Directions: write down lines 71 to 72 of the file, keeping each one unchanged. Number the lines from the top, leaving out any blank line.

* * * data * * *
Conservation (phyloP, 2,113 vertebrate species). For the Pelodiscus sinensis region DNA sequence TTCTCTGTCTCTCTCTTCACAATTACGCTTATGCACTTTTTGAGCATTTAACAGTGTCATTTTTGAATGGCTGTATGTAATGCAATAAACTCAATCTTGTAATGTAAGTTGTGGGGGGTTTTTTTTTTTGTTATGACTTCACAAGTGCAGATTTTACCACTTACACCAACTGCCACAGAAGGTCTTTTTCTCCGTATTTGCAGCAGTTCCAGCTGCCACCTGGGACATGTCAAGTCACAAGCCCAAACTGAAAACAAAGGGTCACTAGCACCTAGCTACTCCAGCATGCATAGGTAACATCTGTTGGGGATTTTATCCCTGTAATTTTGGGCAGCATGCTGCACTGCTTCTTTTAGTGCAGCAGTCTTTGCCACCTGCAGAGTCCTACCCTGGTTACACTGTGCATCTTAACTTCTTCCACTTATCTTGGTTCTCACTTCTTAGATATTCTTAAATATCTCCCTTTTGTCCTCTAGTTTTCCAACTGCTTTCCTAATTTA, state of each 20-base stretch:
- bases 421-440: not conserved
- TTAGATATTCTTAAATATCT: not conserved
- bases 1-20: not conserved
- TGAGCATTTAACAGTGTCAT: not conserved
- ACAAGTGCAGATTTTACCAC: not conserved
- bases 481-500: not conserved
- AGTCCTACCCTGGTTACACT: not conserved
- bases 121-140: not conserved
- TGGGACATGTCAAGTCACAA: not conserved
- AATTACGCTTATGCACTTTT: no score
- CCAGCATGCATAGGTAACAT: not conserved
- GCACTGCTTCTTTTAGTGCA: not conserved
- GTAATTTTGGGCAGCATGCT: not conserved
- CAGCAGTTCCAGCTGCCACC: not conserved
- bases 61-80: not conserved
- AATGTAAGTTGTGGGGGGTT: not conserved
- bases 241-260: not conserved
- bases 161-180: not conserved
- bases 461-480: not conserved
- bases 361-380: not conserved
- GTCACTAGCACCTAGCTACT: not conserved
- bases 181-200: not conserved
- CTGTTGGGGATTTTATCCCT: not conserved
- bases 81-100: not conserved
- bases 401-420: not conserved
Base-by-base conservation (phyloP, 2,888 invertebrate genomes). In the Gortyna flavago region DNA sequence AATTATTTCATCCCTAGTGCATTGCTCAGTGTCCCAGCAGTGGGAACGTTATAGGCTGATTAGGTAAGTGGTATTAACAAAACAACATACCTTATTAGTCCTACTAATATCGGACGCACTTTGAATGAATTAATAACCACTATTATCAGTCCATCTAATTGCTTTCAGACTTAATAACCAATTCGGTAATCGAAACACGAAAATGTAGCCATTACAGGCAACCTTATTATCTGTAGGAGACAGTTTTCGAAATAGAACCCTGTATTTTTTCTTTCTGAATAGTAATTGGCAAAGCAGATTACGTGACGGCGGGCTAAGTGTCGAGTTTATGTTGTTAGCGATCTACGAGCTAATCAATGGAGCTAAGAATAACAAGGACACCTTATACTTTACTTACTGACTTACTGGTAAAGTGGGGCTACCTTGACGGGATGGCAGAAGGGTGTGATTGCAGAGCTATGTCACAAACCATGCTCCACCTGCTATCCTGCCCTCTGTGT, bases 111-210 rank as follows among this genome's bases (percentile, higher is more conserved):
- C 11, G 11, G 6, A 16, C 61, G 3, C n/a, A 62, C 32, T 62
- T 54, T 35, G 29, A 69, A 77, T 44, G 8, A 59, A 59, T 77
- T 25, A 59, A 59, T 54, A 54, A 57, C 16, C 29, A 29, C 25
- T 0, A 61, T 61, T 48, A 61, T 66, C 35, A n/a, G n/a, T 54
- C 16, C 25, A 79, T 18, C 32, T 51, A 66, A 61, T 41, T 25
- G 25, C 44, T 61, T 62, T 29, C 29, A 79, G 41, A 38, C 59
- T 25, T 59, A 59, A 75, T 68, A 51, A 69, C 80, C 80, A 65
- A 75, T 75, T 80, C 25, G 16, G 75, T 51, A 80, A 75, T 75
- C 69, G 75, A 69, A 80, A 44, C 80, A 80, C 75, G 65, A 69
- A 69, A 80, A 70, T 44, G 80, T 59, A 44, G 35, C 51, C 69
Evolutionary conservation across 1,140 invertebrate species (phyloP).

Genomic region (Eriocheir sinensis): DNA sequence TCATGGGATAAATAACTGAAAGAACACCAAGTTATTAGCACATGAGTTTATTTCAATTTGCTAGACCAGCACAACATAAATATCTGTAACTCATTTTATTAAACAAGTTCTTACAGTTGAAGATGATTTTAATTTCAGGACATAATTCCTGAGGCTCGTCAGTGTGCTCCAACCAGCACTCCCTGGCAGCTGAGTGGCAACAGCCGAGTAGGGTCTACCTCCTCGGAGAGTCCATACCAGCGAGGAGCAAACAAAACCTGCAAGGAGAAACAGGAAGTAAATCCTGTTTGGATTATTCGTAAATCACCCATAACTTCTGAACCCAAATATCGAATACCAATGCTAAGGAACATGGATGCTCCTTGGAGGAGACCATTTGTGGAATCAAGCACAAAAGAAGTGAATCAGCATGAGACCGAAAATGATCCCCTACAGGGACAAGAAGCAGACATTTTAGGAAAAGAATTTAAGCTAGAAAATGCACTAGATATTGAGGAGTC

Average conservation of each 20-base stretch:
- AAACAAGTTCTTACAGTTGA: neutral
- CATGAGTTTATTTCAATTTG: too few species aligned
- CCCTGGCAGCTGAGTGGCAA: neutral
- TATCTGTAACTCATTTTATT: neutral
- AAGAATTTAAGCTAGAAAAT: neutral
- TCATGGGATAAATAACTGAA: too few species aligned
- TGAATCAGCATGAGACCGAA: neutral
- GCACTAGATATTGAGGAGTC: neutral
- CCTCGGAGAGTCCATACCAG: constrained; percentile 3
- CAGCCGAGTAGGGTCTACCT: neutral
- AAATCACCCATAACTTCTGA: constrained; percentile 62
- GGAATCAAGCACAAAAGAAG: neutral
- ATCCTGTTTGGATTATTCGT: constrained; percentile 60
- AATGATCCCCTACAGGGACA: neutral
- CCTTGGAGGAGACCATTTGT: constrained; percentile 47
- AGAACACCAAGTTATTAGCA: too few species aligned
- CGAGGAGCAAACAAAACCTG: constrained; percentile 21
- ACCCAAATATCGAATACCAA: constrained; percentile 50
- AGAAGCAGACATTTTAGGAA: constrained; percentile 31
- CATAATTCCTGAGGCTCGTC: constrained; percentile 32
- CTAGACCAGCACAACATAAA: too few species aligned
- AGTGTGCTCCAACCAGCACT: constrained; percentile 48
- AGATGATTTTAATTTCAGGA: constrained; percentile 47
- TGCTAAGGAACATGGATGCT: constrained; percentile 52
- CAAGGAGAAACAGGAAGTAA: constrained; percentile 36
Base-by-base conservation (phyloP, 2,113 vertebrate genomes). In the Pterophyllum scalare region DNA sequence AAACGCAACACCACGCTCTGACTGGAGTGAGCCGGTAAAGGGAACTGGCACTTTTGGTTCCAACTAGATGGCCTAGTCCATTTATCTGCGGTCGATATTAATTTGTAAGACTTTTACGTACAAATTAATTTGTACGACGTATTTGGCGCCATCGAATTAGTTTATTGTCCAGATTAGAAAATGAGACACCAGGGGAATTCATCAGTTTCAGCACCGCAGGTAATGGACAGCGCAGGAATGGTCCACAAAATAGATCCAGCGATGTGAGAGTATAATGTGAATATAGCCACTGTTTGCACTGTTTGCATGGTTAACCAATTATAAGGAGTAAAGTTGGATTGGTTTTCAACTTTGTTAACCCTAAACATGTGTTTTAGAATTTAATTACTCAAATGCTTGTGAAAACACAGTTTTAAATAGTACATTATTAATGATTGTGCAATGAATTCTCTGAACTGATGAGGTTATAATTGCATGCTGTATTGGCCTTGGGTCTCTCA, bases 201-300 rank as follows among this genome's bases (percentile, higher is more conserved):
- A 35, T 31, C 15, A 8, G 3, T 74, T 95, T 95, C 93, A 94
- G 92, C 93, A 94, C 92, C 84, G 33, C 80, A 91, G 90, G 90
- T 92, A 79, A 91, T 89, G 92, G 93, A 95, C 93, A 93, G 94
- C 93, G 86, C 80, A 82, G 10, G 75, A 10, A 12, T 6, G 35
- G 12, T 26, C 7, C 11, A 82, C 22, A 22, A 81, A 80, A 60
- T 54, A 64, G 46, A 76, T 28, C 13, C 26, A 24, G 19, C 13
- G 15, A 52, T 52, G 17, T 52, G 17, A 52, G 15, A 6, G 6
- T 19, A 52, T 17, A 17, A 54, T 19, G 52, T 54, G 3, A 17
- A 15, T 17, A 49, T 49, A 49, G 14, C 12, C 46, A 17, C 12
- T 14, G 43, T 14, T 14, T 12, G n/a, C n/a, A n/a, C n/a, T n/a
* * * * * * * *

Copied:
- G 12, T 26, C 7, C 11, A 82, C 22, A 22, A 81, A 80, A 60
- T 54, A 64, G 46, A 76, T 28, C 13, C 26, A 24, G 19, C 13